So I asked an atheist: Is it possible that Dawkins is simply dumb? So my atheist buddy said: Don't judge Dawkins based on the God Delusion. So I decided to judge him based on his debates. Smartly, for a change, he chickened out of debating Craig.

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  5. abele derer,

    1) Dawkins has no obligation to debate Craig or anyone else. Pesonally, I fail to see why Dawkins should bother with Craig: different disciplines and different levels of eminence (i.e., WLC is small potatoes).

    2) So, if Mohammad tells Obama that all America can either flee of submit to the yoke of Islam, you are OK with Mohammed coming in and killing everyone--including small children, the disabled, and the in utero--should Obama refuse?

    3) Bull. Even *if* God were my creator--directly or indirectly--he would have no claim on my lifespan. Parents have no claim on the lifespan of children. Governments should have no claim on the lifespan of their citizens. Manufacturers have no claim on the lifespan of products sold in the marketplace.

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  6. Larry Tanner,

    1) He does have an obligation to debate Craig if he continually mocks religion as being a delusion. I thought people, especially academics, are suppossed to back up there positions. . .if they want to be taken seriously.

    2) If God commands Muhamed to do so, then yes, of course.

    3) You fail to point out that God isn't merely our Creator. He is our sustainer. Our entire existence depends on His will. Why is He required to allow everyone to live to an average lifespan of seventy years? Why is it less moral for God to kill a two-year old than a ninety-year old?

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  7. Abele derer

    1) I guess Dawkins' books don't count as back-up? Please, get real. Debates are for show, not for uncovering truth. Craig is a charlatan with nothing to offer honest intellectual inquiry. Every time he debates another philosopher, he comes up short.

    2) Utterly ridiculous.

    3) It is less moral to murder someone who cannot be held responsible for an infraction. The mentally ill and incompetent, small children, and fetuses fit in this category.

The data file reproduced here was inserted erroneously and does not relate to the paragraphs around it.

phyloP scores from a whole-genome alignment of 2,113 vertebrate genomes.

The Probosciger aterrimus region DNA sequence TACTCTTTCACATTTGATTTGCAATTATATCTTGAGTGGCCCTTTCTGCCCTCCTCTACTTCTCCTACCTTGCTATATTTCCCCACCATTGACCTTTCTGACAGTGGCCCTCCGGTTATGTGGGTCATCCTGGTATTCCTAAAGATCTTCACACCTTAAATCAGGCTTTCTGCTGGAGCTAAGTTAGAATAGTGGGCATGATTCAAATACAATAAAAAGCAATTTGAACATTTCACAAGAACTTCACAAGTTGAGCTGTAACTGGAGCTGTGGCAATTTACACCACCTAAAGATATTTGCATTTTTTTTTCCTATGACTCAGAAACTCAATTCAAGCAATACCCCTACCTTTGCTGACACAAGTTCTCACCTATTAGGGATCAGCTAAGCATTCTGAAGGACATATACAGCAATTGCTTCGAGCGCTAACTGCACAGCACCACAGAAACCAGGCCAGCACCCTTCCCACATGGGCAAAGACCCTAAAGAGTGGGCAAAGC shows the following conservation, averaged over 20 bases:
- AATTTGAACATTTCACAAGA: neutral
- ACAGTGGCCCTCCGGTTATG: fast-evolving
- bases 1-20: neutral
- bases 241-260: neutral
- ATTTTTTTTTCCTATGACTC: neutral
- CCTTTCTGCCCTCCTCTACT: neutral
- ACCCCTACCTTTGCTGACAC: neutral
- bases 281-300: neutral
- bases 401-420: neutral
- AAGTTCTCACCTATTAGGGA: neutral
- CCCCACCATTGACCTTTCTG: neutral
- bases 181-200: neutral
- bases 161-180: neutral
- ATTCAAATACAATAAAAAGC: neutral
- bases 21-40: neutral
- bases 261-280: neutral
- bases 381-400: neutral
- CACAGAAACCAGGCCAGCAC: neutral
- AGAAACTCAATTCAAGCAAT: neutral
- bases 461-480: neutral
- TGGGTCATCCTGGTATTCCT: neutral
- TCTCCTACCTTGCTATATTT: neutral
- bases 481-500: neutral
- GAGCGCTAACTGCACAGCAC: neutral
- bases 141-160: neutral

3.a) According to one view, God is also our Lover. Our emotional and sexual satisfaction depend on His presence in and around our bodies. It is inconsistent to be both Lover and murderer, unless one is OJ Simpson.

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  8. 1) When did he write a book that backs-up his "The God Delusion" against the numerous critiques that philosophers have presented?

    2) Why?

    3) My question is: Why is God morally REQUIRED to give a human being, even a perfectly saintly human being, a long life, a life any longer than five minutes? Why is it wrong for God to decide that he will provide a child with only a five minute, five day, or five year life?

    4) I'm not sure why you assume that God's loves ALL of us. According to Psalms, God has mercy on all his creations (145:9), but only loves the saintly (146:8).

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  9. 1) TGD is a response to the arguments of the philosophers. Later printings include responses to FAQs. Dawkins's newest book on evolution (The Greatest Show on Earth?) is also a response. He's answered what you say he hasn't. He's made his case. Others have made theirs. At some point, you just need to weigh and consider the merits of each case. In my view, the case Dawkins lays out is better and stronger than the cases made by professional religious philosophers such as WLC and Edward Feser. The latter group have only rhetoric and verbal gymnastics in their arsenal.

    2) If you have to ask, I can only surmise the explanation will fail to reach you.

    3) He's not required to give any human being a long life. He's just not justified in taking away a life. Once I give you a gift, I have no say over how you use or do not use it. It's no longer my concern.